New Canadian parliamentary caucus looks at religion’s role in society
OTTAWA, Canada — In a rare dialogue about the role of faith in governance, Canadian parliamentarians and representatives of the country’s religious communities recently held the inaugural meeting of the All-Party Parliamentary Interfaith Caucus—a new space to explore how principles and insights from religion can contribute to thinking about the challenges facing the country.
“I believe that religion defines who we are and what we value, and that democracy, which is a vehicle by which we inform change, is often guided by these values,” said Mobina Jaffer, a member of the Canadian Senate.
The recently formed all-party caucus is open to members of Canada’s elected House of Commons and appointed Senate and is organized with the support of the Canadian Interfaith Conversation (CIC), of which the Bahá’í Community of Canada is a member.
“The pandemic has produced new kinds of dialogue between government and religious communities,” said Geoffrey Cameron of the Canadian Bahá’í Office of Public Affairs. “It has made leaders more conscious of the important role religion continues to play in inspiring people to serve their society.”
Stockwell Day, former MP and cabinet minister, spoke about the power of religion to bring comfort and hope, especially in times of crisis. “The very notion of religion in our society gives us a sense that there is restraint on a leader, and that there should be some sense of humility at the possibility that there is a bigger force out there than himself or herself, or the group to which they associate.”
He continued: “If individuals have a sense of religion—that there is something greater than ourselves—that brings a sense of solace.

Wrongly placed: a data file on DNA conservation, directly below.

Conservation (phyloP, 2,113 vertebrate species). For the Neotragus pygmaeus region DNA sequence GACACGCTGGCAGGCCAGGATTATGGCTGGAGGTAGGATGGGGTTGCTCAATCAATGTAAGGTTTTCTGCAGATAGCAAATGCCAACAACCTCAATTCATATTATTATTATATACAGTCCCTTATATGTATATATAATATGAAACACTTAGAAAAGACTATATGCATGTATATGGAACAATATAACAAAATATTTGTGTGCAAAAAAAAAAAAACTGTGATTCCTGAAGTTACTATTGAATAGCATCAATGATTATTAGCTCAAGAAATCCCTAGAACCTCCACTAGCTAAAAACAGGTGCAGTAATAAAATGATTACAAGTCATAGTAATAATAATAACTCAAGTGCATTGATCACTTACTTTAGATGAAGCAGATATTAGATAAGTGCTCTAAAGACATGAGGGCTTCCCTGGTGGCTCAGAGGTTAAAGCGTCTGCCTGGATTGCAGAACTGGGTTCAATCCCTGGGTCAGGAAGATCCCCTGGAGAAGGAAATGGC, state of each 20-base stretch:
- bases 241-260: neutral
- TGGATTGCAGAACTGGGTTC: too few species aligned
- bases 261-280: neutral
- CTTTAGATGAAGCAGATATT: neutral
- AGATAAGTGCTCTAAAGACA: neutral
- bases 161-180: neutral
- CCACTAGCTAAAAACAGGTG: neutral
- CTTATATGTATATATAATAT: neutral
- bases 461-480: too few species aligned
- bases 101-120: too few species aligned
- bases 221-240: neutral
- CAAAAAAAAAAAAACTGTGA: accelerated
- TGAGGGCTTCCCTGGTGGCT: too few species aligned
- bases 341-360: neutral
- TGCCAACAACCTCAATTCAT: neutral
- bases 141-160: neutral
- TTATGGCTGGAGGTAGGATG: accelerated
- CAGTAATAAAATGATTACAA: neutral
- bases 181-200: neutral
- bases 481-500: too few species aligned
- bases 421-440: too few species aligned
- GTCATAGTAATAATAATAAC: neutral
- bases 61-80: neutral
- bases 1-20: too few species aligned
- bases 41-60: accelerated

“And so we imagine this spread over millions of citizens within a political setting, a significant portion of whom believe there is actually a power of God out there, [who] are living with a greater sense of respect and, we would hope, love for one another.”
Participants emphasized that beyond personal inspiration, religion can make important contributions to the policymaking process.
Member of Parliament Garnett Genuis said, “There are two concepts that are of supreme importance in religion: one is love and another is truth. And those two concepts have to go together. If you have love but no sense of truth, then … you’re not understanding what is really going on or what someone’s real needs are. And if you have a sense of the pursuit of truth, but no love in the process, that’s also clearly deficient… Love means being willing to confront serious injustice.”
Speaking with the News Service about the future of the all-party interfaith caucus, Dr. Cameron of the Bahá’í Office of Public Affairs states: “There is a need to foster new relationships among policymakers and faith communities and to frame conversations such that people can collectively advance in their thinking by exploring productive lines of inquiry, rather than framing every issue as a binary choice.”
“Underlying the contributions of the Office to the discourse on the role of religion in society,” he continued, “is the Bahá’í principle of the essential oneness of humanity. This caucus, although in its very early stages, is an expression of that principle and an example of greater societal unity.”